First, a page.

""US politics"" – Google News
The US Constitution states that persons who hold US office cannot accept foreign titles unless they have the approval of Congress. But Harvard professor Mark Tushnet says the likelihood of their approval is “very small”.
He said, “I don’t think it has ever happened before.
“I think the chances that Congress will allow her to keep her titles are very slim.”
But he added, “Technically … she could run without giving up her titles, and could even serve if she is elected if Congress approves.”
However, he said that keeping the title would be “politically harmful”.
Prof. Tushnet continued: “For practical reasons, however, she would have to forego her title in order to run for election.
“Politically, I think it would be pretty damaging if she kept the title.
“Opponents will pick anything up, and this will be a hook to say, ‘Well, she’s not really American.'”
The policy is set out in Section 9 of the US Constitution.
READ MORE: Meghan Markle “plans to become the world’s most famous princess”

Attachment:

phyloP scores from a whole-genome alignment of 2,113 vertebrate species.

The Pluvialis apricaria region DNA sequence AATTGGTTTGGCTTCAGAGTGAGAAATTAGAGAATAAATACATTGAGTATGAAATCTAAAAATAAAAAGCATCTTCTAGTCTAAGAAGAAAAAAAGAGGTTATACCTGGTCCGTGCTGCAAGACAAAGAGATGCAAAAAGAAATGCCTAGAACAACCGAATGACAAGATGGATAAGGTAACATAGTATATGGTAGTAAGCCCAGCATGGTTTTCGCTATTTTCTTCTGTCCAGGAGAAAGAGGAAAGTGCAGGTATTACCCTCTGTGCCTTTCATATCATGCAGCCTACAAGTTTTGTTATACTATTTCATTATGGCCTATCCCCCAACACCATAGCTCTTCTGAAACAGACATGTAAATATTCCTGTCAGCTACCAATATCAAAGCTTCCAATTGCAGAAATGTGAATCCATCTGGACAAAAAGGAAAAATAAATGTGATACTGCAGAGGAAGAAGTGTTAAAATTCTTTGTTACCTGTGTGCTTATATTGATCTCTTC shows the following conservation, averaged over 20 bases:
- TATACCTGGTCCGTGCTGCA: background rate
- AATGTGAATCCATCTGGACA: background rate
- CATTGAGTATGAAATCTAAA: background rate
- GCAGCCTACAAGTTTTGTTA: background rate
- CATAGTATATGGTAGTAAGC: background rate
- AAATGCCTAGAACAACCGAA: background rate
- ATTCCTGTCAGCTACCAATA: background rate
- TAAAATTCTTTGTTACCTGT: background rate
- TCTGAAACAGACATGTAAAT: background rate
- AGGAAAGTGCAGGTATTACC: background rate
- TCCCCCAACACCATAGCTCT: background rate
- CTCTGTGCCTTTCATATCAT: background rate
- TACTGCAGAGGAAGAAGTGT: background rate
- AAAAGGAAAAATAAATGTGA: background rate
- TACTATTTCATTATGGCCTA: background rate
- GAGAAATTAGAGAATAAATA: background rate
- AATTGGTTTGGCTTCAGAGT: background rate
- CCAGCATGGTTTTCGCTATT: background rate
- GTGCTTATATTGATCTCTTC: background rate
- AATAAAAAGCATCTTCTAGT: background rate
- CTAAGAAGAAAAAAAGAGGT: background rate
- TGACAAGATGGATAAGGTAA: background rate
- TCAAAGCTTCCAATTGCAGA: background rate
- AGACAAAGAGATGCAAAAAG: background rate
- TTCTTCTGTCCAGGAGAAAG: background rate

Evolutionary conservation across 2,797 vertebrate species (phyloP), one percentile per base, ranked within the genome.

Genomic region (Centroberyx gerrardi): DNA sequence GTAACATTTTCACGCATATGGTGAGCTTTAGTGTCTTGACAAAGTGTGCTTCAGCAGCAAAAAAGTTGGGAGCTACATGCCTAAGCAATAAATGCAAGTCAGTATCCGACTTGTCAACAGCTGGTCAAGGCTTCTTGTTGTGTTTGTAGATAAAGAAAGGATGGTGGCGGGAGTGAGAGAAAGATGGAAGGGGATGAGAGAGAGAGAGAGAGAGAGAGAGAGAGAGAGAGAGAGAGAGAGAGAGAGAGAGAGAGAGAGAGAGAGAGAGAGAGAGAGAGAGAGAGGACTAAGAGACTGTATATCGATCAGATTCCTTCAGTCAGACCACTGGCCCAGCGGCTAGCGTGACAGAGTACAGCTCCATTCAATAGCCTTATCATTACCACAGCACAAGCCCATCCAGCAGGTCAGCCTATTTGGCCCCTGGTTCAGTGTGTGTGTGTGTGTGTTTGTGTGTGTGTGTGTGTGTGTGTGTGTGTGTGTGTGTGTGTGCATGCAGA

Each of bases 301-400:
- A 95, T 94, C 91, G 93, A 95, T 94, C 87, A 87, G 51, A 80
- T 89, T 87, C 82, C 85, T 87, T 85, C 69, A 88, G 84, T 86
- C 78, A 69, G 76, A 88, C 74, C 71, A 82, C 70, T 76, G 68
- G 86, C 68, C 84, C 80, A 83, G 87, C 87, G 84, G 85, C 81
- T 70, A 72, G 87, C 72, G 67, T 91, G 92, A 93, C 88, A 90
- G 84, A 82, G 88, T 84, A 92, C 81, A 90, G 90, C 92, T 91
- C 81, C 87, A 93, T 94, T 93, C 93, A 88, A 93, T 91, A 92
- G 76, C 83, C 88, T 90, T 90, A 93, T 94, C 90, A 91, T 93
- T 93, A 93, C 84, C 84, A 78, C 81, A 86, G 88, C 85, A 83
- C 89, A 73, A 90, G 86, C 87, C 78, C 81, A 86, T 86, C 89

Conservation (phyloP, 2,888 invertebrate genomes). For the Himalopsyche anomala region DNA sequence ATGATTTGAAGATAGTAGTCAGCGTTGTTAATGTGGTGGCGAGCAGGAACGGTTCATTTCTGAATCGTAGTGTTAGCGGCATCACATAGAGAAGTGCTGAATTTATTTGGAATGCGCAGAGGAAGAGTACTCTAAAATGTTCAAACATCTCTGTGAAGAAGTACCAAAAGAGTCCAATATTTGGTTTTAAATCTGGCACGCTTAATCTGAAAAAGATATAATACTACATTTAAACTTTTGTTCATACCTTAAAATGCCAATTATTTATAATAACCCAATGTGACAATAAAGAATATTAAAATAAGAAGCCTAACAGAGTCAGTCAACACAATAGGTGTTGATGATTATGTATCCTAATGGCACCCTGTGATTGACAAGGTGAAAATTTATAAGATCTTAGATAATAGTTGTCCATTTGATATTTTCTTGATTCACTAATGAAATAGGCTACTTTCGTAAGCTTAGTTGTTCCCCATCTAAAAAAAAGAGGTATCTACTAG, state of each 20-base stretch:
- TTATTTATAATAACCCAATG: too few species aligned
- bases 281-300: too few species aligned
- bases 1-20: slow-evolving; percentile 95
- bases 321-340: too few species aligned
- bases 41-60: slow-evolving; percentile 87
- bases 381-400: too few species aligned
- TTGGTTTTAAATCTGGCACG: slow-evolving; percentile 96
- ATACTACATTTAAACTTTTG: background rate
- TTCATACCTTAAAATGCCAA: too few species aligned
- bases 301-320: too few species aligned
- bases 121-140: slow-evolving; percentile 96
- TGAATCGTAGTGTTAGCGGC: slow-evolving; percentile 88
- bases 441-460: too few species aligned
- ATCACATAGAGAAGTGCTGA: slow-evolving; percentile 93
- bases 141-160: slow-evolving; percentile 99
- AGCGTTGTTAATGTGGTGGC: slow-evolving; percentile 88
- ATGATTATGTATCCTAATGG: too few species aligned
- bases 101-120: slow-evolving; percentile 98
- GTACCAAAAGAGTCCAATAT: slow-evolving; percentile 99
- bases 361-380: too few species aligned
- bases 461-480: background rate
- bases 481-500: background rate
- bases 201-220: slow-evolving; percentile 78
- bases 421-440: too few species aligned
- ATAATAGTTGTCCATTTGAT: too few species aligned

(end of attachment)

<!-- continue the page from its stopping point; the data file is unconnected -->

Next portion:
US politics professor Richard Johnson told Express.co.uk that the Duchess’ celebrity status would help her “bypass the normal ways of getting into politics.”
He said, “I think Americans are very interested in British royalty and the US public pays a lot of attention when it comes to stories about the royal family.
“There is some record of prominent politicians doing pretty well in the US.
“Apparently [Meghan and Harry] are based in California and California has produced Ronald Reagan, an actor, and Arnold Schwarzenegger, an actor. “
This comes amid mounting speculation about whether or not the 40-year-old Royal might run for US office in the future after drafting an openly political letter to Congress advocating paid vacation.
Meghan, however, defended her decision to deal with the issue, describing it as “humanitarian” rather than political.
Speaking to the New York Times Dealbook, she said, “Look, there is certainly a precedent in my husband’s family and the royal family not to get involved in politics.
“I mean, paid leave is just a humanitarian issue from my point of view.”